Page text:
M107, Globular Cluster

M107Click image for full size version

May 25, 2015, published in Astronomy Magazine, October 2015

Astronomy magazine, Oct 2015, p. 73Compared to NGC5053, M107 is brighter, denser and “splashier.”  Even so, it is still considered a relatively loosely-packed globular, compared to some of its better known cousins like M3 and M13.  It lies in southern Ophiuchus at a distance of around 21,000 light years, and contains about 200,000 stars.  This was the last globular cluster to be added to the Messier catalogue (added by Helen Sawyer Hogg in 1947).  Globular clusters, as a group, are great in telescopes of all sizes, and the bigger the scope the more stars can be seen.  They give the impression of a pile of diamond dust spilled on a black tablecloth.  Beautiful.

SBIG STL-11000M camera, Baader LRGB filters, 10″ f/6.8 ASA astrograph, Paramount MX.  Guided with STL-11000’s external guider and 80 mm f/6 Stellar-Vue refractor.  Acquisition and guiding with Maxim-DL.  Focusing with FocusMax.  Automation with CCDCommander.  Calibration, cosmetic correction, registration, integration and all processing in PixInsight.  Shot from my SkyShed in Guelph, Ontario.  No moon, good to very good transparency and fair to average seeing throughout acquisition.

11x5m R, 10x5m G, 10x5m B and 17x10m L unbinned frames (total=5hr25m).

Creation and cleanup: R, G and B masters were cropped and combined to make an RGB image which was processed with DBE and ColourCalibration.

Stretching: HistogramTransformation was applied to make a pleasing yet bright image.  TGV Noise was applied and the image was re-stretched to reset the black point.

Synthetic Luminance:
Creation and cleanup: The cropped L, R,G and B masters were combined using the ImageIntegration tool (average, additive with scaling, noise evaluation, iterative K-sigma / biweight midvariance, no pixel rejection). DBE was applied to neutralize the background.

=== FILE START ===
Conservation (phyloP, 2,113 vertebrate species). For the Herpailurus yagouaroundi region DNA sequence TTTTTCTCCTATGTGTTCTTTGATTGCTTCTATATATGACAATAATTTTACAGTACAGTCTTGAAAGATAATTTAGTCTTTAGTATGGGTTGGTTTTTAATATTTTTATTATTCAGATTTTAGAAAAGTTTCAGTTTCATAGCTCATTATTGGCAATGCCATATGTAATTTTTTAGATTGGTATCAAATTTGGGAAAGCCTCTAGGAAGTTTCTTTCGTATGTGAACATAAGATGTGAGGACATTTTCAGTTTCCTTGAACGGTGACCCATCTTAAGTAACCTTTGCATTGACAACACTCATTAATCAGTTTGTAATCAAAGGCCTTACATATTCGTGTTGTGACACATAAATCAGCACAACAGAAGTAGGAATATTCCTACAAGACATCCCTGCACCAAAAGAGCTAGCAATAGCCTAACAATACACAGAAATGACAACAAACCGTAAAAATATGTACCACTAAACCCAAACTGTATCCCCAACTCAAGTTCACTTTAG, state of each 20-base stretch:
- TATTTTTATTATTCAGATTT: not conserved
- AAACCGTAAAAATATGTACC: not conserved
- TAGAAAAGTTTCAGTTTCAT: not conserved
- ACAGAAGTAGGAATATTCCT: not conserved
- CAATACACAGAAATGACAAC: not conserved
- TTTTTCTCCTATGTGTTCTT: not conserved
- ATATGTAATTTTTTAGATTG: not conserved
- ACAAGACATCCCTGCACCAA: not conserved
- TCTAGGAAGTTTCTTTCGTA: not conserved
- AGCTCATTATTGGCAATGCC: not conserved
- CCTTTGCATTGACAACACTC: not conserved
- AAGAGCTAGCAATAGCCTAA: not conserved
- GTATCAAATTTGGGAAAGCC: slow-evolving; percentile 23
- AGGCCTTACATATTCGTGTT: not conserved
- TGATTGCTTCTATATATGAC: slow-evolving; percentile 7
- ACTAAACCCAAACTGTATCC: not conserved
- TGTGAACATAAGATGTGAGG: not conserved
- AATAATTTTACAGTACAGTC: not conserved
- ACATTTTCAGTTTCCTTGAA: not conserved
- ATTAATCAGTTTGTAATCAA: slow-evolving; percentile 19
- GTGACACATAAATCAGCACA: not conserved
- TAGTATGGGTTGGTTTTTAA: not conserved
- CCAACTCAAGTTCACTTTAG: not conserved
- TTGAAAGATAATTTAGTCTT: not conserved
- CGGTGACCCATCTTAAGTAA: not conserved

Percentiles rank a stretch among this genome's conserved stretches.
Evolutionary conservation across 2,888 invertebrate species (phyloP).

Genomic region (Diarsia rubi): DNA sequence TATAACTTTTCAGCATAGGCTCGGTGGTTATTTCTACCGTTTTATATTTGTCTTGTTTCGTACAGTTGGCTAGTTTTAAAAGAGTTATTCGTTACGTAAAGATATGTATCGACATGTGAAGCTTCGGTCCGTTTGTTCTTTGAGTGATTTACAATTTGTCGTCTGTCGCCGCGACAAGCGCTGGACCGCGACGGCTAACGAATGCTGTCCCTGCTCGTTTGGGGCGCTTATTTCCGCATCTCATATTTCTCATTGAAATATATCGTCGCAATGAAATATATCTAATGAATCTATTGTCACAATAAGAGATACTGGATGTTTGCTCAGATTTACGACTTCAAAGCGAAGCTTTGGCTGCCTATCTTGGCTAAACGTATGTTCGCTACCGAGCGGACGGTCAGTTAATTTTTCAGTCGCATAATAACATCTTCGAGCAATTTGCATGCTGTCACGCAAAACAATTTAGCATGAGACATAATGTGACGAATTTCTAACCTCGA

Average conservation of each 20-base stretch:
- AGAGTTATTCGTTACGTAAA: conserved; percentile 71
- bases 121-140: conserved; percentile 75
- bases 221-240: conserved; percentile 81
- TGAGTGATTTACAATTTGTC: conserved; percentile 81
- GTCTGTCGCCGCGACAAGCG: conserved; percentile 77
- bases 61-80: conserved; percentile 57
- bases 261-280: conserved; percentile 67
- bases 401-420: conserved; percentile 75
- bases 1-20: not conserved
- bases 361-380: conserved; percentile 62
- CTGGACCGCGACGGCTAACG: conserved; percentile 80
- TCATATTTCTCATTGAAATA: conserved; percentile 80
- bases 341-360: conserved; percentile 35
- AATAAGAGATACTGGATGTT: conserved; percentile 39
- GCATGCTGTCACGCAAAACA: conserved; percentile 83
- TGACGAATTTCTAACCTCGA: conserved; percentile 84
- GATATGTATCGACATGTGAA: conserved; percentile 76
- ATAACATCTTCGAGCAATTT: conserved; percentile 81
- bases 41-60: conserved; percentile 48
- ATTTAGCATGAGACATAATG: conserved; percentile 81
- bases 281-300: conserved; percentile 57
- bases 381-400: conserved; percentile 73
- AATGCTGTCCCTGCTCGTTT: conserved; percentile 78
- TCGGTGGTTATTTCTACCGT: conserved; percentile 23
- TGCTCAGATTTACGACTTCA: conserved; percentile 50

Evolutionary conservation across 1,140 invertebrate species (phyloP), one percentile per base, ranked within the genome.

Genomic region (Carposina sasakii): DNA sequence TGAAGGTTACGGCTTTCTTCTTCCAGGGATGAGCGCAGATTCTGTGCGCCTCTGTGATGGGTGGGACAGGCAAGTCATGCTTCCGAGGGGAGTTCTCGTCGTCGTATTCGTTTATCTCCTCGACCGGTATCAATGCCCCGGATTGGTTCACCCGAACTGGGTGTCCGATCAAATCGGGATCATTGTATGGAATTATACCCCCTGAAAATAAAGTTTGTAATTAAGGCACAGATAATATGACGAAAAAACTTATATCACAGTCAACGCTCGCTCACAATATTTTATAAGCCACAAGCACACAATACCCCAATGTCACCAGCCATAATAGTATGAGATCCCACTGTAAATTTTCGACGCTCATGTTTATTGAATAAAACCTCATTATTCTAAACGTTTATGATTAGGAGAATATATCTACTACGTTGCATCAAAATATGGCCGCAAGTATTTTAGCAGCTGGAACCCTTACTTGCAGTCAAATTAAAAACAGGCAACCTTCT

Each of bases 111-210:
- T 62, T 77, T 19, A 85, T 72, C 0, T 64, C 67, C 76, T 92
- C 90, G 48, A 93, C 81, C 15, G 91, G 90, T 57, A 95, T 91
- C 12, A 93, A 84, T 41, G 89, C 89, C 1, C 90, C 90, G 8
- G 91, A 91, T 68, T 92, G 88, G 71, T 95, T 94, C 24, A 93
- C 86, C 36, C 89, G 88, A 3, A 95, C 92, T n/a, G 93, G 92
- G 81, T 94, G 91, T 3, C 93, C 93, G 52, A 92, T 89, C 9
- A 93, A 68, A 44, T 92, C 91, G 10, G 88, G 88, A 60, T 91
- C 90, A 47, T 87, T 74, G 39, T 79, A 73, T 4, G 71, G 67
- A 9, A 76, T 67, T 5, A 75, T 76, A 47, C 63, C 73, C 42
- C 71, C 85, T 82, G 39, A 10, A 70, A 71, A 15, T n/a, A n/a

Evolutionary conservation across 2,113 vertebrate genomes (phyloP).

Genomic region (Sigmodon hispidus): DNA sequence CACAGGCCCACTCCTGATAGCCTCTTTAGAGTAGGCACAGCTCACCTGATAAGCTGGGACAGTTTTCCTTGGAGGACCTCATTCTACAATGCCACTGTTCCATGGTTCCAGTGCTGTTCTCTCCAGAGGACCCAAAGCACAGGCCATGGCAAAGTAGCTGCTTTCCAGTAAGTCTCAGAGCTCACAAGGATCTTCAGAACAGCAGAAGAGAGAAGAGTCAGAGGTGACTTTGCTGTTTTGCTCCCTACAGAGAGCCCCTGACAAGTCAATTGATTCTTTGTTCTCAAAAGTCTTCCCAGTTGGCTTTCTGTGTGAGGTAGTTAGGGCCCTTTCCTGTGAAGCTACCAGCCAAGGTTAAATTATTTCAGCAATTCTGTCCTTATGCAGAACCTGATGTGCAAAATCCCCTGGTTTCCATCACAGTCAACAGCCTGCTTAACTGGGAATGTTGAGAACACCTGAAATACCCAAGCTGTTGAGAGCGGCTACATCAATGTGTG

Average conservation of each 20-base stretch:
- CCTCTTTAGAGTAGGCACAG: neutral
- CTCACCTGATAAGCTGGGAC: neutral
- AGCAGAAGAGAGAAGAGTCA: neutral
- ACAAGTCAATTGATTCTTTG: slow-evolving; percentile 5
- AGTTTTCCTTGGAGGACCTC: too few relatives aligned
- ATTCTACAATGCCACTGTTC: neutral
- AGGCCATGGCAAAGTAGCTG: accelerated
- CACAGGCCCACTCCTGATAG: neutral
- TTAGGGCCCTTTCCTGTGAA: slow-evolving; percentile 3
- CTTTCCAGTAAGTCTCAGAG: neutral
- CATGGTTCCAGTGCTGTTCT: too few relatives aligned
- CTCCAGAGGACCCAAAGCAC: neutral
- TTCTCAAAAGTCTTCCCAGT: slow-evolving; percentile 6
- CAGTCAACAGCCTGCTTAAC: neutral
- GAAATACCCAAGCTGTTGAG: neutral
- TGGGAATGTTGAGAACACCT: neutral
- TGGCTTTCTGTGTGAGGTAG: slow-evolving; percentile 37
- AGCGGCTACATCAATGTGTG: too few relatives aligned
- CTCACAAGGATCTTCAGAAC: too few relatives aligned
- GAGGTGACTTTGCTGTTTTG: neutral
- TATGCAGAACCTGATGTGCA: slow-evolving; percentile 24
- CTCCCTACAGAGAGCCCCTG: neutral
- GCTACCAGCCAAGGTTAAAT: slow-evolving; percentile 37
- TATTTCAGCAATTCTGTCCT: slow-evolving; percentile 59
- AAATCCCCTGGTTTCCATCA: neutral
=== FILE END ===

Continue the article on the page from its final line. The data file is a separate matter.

Deconvolution:  A copy of the image was stretched to use as a deconvolution mask.  A star mask was made from unstretched L to use as a local deringing support. Deconvolution was applied (50 iterations, regularized Richardson-Lucy, external PSF made using DynamicPSF tool with about 20 stars; local deringing at 70% and no global deringing).

Stretching: HistogramTransformation was applied to make a pleasing yet bright image.  TGV Noise was applied and the image was re-stretched to reset the black point.

Combining SynthL with RGB:
The luminance channel of the RGB was extracted, processed and then added back into the RGB image as follows:
1. Apply RGBWorkingSpace to RGB image to set all channels equal.
2. Extract luminance from the RGB image.
3. Apply LinearFit using the SynthL channel as a reference.
4. Use ChannelCombination in Lab mode to replace the RGB’s luminance with the fitted luminance from step 2.
5. LRGBCombine was then used to make a SynthLRGB image.

Final Processing
A star core mask was made by applying morphological transformation and convolution to a copy of SynthL. Colour saturation in star cores was increased using this mask.  Colour saturation of the background was decreased using the same mask, inverted.  A mild unsharp mask was applied to the core of the globular cluster.  The Masked Stretch script was used to darken the background.  Contrast was increased slightly with the Curves tool.

Image scale is about 1.1 arcsec per pixel for this camera / telescope combination.

Share on Facebook119Tweet about this on TwitterShare on Google+0Pin on Pinterest0
By | 2016-03-20T14:23:58+00:00 May 25th, 2015|Globular Clusters|1 Comment

About the Author:

An avid astrophotographer who has been hunting deep sky treasures with his camera and telescope for many years now. He enjoys sharing the amazing cosmos with others.

One Comment

  1. Mark May 26, 2015 at 8:31 pm - Reply

    These faint Globulars are interesting – if not that exciting – as they can be very old indeed. There is also a virtually inexhaustible supply! This is becoming a nice series.


Leave A Comment